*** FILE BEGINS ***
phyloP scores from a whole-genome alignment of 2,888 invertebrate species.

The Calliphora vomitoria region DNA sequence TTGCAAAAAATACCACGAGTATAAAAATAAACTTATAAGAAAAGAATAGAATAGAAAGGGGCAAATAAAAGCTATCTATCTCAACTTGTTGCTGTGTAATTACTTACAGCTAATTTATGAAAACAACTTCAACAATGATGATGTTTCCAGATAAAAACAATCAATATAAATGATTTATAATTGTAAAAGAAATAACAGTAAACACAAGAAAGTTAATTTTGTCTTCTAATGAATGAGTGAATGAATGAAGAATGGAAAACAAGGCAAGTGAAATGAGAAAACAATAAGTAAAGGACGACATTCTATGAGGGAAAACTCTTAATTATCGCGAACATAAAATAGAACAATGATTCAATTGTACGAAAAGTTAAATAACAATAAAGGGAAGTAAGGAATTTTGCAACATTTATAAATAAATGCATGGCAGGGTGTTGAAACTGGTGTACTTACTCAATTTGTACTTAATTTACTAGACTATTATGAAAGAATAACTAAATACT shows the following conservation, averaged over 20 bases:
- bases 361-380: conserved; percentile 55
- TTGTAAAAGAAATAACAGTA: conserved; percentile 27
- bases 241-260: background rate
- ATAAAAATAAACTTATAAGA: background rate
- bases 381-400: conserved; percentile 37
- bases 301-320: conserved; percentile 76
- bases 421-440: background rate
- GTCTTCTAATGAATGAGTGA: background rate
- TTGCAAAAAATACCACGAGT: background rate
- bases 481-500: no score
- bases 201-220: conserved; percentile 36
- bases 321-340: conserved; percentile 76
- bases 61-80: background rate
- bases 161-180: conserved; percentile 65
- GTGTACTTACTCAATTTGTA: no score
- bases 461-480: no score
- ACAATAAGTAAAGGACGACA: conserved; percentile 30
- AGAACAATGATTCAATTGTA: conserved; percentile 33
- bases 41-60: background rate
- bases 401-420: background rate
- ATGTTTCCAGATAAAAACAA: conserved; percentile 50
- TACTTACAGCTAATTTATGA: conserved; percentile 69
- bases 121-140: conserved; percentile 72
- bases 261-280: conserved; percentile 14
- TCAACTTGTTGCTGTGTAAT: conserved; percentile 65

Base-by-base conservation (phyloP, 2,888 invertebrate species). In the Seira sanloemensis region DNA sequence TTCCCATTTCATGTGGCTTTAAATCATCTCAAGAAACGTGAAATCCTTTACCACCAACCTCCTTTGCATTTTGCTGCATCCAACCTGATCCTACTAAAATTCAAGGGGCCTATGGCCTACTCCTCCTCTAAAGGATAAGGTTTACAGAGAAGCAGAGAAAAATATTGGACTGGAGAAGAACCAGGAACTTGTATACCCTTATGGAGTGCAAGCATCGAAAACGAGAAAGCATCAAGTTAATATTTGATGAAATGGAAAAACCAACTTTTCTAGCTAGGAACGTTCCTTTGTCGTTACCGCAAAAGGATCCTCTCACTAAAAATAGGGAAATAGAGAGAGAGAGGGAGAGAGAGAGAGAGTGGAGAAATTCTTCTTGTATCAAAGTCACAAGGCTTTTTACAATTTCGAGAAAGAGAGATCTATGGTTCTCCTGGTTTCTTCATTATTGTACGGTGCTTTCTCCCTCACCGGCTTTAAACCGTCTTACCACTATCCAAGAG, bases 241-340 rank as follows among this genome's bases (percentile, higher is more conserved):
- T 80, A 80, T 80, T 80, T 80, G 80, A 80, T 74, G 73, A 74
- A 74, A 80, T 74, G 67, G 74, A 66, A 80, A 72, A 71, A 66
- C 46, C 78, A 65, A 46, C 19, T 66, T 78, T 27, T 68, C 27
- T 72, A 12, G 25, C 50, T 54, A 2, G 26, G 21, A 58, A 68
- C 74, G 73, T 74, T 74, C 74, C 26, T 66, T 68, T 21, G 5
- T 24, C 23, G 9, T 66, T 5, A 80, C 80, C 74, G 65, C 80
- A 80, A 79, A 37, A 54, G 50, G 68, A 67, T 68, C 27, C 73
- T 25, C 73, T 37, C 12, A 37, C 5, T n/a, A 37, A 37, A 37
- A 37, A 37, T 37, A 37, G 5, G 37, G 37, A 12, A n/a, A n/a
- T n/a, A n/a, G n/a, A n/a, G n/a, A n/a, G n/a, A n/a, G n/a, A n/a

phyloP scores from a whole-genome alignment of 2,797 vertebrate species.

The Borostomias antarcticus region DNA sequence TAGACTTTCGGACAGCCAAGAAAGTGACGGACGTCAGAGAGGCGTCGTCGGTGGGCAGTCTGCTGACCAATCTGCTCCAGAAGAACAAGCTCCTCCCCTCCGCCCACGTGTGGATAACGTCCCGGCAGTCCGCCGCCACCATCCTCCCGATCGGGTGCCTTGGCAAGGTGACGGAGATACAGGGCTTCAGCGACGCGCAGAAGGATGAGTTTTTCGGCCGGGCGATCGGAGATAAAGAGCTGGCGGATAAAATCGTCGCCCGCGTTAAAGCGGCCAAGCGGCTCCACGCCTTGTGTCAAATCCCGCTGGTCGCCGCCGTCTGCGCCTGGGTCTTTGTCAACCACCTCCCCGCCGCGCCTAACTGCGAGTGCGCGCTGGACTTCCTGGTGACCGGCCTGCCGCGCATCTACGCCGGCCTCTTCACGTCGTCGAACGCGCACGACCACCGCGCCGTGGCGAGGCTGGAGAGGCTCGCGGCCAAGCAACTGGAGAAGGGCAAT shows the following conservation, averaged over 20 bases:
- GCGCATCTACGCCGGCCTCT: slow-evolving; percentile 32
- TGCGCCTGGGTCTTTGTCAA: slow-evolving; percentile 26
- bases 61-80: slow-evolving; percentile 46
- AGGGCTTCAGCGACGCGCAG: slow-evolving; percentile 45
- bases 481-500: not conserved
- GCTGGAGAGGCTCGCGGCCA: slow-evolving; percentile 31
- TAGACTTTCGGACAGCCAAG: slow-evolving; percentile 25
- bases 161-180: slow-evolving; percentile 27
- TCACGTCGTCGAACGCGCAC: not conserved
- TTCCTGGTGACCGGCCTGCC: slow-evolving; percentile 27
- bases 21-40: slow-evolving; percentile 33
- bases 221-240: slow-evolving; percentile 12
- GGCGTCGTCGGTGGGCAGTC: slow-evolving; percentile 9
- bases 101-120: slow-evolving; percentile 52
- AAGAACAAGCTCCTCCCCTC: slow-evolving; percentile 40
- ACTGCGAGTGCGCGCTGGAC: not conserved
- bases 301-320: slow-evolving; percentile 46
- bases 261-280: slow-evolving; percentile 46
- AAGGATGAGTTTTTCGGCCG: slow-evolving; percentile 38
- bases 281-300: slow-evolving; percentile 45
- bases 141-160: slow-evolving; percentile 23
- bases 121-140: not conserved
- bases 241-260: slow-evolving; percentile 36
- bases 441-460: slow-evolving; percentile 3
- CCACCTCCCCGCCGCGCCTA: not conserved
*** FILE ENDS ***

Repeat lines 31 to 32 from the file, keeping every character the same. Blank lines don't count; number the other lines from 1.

- C 46, C 78, A 65, A 46, C 19, T 66, T 78, T 27, T 68, C 27
- T 72, A 12, G 25, C 50, T 54, A 2, G 26, G 21, A 58, A 68